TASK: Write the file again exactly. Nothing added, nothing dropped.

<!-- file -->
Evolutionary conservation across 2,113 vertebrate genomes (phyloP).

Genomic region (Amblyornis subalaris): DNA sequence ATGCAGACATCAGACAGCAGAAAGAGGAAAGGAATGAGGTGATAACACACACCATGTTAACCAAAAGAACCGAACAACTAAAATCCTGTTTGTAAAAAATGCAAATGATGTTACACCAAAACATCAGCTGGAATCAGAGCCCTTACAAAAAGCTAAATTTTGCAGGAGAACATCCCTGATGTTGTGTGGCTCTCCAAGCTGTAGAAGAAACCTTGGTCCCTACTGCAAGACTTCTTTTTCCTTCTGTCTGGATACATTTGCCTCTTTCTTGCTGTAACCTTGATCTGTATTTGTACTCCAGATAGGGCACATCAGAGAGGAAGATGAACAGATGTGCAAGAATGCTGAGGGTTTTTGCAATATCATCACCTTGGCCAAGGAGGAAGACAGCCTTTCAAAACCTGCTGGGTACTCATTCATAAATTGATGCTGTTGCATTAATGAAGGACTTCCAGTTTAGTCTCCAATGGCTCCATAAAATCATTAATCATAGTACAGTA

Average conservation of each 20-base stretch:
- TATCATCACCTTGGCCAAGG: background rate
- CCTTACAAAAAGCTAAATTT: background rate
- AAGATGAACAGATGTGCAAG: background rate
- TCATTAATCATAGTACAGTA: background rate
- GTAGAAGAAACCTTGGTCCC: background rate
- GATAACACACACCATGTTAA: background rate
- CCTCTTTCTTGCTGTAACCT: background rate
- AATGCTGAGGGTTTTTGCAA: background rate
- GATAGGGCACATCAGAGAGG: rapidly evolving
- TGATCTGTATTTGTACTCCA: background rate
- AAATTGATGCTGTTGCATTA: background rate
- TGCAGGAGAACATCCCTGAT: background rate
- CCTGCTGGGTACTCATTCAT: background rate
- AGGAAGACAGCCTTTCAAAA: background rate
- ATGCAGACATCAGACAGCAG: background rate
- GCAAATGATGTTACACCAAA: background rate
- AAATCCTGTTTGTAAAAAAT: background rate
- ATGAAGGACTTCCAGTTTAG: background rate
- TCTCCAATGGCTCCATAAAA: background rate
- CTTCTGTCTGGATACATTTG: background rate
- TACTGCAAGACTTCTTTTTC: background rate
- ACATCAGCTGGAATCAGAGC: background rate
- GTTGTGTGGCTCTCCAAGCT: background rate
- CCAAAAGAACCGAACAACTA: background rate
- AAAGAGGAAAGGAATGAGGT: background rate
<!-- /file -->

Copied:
Evolutionary conservation across 2,113 vertebrate genomes (phyloP).

Genomic region (Amblyornis subalaris): DNA sequence ATGCAGACATCAGACAGCAGAAAGAGGAAAGGAATGAGGTGATAACACACACCATGTTAACCAAAAGAACCGAACAACTAAAATCCTGTTTGTAAAAAATGCAAATGATGTTACACCAAAACATCAGCTGGAATCAGAGCCCTTACAAAAAGCTAAATTTTGCAGGAGAACATCCCTGATGTTGTGTGGCTCTCCAAGCTGTAGAAGAAACCTTGGTCCCTACTGCAAGACTTCTTTTTCCTTCTGTCTGGATACATTTGCCTCTTTCTTGCTGTAACCTTGATCTGTATTTGTACTCCAGATAGGGCACATCAGAGAGGAAGATGAACAGATGTGCAAGAATGCTGAGGGTTTTTGCAATATCATCACCTTGGCCAAGGAGGAAGACAGCCTTTCAAAACCTGCTGGGTACTCATTCATAAATTGATGCTGTTGCATTAATGAAGGACTTCCAGTTTAGTCTCCAATGGCTCCATAAAATCATTAATCATAGTACAGTA

Average conservation of each 20-base stretch:
- TATCATCACCTTGGCCAAGG: background rate
- CCTTACAAAAAGCTAAATTT: background rate
- AAGATGAACAGATGTGCAAG: background rate
- TCATTAATCATAGTACAGTA: background rate
- GTAGAAGAAACCTTGGTCCC: background rate
- GATAACACACACCATGTTAA: background rate
- CCTCTTTCTTGCTGTAACCT: background rate
- AATGCTGAGGGTTTTTGCAA: background rate
- GATAGGGCACATCAGAGAGG: rapidly evolving
- TGATCTGTATTTGTACTCCA: background rate
- AAATTGATGCTGTTGCATTA: background rate
- TGCAGGAGAACATCCCTGAT: background rate
- CCTGCTGGGTACTCATTCAT: background rate
- AGGAAGACAGCCTTTCAAAA: background rate
- ATGCAGACATCAGACAGCAG: background rate
- GCAAATGATGTTACACCAAA: background rate
- AAATCCTGTTTGTAAAAAAT: background rate
- ATGAAGGACTTCCAGTTTAG: background rate
- TCTCCAATGGCTCCATAAAA: background rate
- CTTCTGTCTGGATACATTTG: background rate
- TACTGCAAGACTTCTTTTTC: background rate
- ACATCAGCTGGAATCAGAGC: background rate
- GTTGTGTGGCTCTCCAAGCT: background rate
- CCAAAAGAACCGAACAACTA: background rate
- AAAGAGGAAAGGAATGAGGT: background rate